In his order the Referee points out that appellants, who are husband and wife, are employed respectively as a city fireman and as a cashier and waitress. It found the provision of the proposed Wage Earner Plan stipulating a semimonthly payment of $87.50 to the Trustee to be "feasible, in the best interests of the creditors," that the plan had been accepted as required by the Bankruptcy Act, and confirmed the plan. The Referee then specifically found that "[t]he payments to the trustee are being collected under a payroll deduction order to the husband's employer and are not in default." (Emphasis supplied.)

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The briefs of the parties, which leave much to be desired, are not in agreement as to the question presented. For present purposes we therefore consider the question presented to be as stated in the opinion of the Referee in Bankruptcy:


"[Is appellee] precluded, by virtue of having accepted the plan herein containing the proviso above quoted, from collecting on its note indebtedness from the co-debtor Floyd Ervin so long as the debtors are not in default and the creditors are receiving periodic disbursements from the Chapter XIII trustee?" (Emphasis supplied.)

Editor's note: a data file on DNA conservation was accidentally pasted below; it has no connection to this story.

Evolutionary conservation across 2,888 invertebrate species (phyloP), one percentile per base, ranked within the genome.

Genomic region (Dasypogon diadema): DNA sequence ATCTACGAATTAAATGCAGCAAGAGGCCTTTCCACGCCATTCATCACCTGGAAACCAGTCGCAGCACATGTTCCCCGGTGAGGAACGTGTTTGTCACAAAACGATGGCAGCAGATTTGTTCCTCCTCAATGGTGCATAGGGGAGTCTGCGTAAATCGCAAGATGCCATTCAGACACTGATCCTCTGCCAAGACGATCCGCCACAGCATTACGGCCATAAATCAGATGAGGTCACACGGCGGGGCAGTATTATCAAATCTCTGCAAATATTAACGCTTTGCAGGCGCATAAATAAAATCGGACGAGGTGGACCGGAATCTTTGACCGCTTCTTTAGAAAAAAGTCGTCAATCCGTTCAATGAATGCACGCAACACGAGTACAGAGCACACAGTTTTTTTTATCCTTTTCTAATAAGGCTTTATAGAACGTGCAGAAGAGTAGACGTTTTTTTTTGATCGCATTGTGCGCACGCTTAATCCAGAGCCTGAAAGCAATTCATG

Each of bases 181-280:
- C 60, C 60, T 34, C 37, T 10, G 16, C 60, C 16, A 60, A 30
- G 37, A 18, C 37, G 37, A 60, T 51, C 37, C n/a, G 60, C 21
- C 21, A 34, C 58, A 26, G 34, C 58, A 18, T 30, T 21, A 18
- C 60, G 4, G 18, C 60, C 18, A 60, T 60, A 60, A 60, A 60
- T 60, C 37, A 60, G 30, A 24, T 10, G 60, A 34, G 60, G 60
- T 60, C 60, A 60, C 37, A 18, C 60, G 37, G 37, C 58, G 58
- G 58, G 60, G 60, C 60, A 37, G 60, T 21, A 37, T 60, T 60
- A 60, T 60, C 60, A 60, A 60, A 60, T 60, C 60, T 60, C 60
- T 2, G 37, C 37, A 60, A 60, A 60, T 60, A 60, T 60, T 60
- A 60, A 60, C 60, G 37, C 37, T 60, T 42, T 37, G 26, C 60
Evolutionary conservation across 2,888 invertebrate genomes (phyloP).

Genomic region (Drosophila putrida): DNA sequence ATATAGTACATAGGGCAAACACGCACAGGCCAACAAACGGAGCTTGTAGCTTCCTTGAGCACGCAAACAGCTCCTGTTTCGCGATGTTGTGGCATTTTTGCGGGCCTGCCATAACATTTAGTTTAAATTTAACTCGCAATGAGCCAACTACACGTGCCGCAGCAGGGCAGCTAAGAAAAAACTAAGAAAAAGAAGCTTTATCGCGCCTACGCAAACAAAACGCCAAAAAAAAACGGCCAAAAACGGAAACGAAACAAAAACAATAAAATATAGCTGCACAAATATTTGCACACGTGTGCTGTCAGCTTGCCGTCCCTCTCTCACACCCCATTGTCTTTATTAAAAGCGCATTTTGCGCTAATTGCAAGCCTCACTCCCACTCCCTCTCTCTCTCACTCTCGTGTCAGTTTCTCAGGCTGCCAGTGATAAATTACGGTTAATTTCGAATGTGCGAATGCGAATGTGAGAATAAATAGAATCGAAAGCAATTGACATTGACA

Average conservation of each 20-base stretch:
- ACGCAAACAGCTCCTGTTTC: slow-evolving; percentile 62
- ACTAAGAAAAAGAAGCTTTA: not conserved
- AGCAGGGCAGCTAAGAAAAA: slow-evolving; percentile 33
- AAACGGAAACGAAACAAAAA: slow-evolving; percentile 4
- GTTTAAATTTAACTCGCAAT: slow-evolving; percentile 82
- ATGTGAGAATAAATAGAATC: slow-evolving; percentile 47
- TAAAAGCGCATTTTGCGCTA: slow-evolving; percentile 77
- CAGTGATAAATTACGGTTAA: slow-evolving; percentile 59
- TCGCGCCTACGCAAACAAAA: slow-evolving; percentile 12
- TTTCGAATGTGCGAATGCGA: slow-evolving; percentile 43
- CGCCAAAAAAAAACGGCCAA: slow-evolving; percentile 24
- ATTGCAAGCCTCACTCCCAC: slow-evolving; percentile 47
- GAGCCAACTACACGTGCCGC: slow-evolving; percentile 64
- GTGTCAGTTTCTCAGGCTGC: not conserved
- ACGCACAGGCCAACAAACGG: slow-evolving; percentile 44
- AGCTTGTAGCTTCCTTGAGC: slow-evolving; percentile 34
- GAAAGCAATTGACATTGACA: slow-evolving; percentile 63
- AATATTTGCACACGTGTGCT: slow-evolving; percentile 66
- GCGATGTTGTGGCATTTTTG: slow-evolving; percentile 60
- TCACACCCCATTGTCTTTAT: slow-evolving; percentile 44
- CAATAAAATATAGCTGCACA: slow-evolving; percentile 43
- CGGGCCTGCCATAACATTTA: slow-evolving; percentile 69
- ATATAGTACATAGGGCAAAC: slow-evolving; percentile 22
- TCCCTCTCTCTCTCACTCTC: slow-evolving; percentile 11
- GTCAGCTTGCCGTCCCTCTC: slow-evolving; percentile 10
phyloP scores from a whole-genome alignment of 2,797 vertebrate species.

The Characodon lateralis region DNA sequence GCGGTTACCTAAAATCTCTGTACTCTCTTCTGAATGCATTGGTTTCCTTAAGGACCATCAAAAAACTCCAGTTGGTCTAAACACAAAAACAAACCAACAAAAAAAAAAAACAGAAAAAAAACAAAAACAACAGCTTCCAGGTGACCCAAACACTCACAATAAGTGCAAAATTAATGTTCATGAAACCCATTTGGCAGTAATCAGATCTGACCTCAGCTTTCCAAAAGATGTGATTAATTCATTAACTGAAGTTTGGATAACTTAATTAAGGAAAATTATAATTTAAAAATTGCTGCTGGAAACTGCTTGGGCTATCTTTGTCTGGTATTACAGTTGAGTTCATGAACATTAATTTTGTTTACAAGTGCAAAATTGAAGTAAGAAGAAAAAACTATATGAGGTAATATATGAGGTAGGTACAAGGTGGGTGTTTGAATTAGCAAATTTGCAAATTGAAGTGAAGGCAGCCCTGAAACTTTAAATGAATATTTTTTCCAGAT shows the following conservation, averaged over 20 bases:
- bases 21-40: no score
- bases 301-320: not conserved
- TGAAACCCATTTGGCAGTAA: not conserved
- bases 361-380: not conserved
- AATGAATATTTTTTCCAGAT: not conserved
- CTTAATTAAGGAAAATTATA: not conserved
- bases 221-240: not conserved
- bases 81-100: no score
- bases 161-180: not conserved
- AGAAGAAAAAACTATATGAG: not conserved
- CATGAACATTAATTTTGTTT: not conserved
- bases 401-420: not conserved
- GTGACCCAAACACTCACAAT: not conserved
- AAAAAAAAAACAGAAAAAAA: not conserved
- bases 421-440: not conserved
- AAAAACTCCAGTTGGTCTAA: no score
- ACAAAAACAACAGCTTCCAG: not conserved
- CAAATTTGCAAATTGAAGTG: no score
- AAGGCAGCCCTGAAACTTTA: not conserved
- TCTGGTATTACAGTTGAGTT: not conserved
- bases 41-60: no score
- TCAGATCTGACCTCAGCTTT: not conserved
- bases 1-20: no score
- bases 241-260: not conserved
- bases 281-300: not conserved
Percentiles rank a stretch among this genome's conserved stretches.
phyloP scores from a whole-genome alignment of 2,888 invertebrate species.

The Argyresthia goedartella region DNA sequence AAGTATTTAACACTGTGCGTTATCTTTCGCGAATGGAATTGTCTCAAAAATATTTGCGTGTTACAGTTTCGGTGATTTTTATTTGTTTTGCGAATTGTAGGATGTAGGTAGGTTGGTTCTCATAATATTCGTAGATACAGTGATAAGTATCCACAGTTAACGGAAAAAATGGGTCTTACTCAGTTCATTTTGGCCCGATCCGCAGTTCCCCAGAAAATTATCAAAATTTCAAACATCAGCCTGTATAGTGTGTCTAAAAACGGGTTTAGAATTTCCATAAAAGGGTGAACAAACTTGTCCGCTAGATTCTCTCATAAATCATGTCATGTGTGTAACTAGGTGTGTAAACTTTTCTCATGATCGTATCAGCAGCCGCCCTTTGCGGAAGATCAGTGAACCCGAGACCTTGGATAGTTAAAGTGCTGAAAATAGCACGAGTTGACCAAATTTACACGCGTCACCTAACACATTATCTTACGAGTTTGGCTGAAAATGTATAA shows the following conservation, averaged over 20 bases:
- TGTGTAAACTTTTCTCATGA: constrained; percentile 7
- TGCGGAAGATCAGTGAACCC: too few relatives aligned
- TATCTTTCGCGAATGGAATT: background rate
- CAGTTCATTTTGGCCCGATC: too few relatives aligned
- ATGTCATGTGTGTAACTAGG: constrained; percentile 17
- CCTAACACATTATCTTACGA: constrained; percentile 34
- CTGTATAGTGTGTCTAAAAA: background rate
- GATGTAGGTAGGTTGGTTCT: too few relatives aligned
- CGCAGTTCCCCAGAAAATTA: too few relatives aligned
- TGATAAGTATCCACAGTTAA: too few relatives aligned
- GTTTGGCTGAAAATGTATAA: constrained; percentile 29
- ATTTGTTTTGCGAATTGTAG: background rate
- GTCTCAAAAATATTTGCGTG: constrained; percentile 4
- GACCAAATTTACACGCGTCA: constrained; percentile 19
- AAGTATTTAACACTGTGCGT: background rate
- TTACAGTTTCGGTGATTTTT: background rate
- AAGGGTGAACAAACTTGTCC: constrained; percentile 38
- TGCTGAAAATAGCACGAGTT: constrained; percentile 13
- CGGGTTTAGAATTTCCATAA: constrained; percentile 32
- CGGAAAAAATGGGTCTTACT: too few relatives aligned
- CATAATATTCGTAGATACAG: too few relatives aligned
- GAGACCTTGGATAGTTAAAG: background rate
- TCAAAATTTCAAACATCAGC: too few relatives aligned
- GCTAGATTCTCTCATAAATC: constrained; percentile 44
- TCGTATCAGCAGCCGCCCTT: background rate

The emphasis in this statement of the question is upon the acceptance of the Wage Earner Plan containing the provision first above quoted, since appellants concede and we agree that in the absence of a provision of such nature the confirmation of an extension proposal under Chapter 13 does not automatically extend the obligation of persons who are secondarily liable. See In re Lancaster, 38 F. Supp. 318 (W.D.Mo.1941); United States for Use and Benefit of Chemetron Corp. v. George A. Fuller Co., 250 F.Supp. 649 (D.Mont.1965); Heckman v. National Bank of Washington, D.C.App., 201 A.2d 688 (1964); see also Lee, "Chapter XIII in Historical Perspective," Proceedings of Fourth Seminar for Referees in Bankruptcy 261, at 266.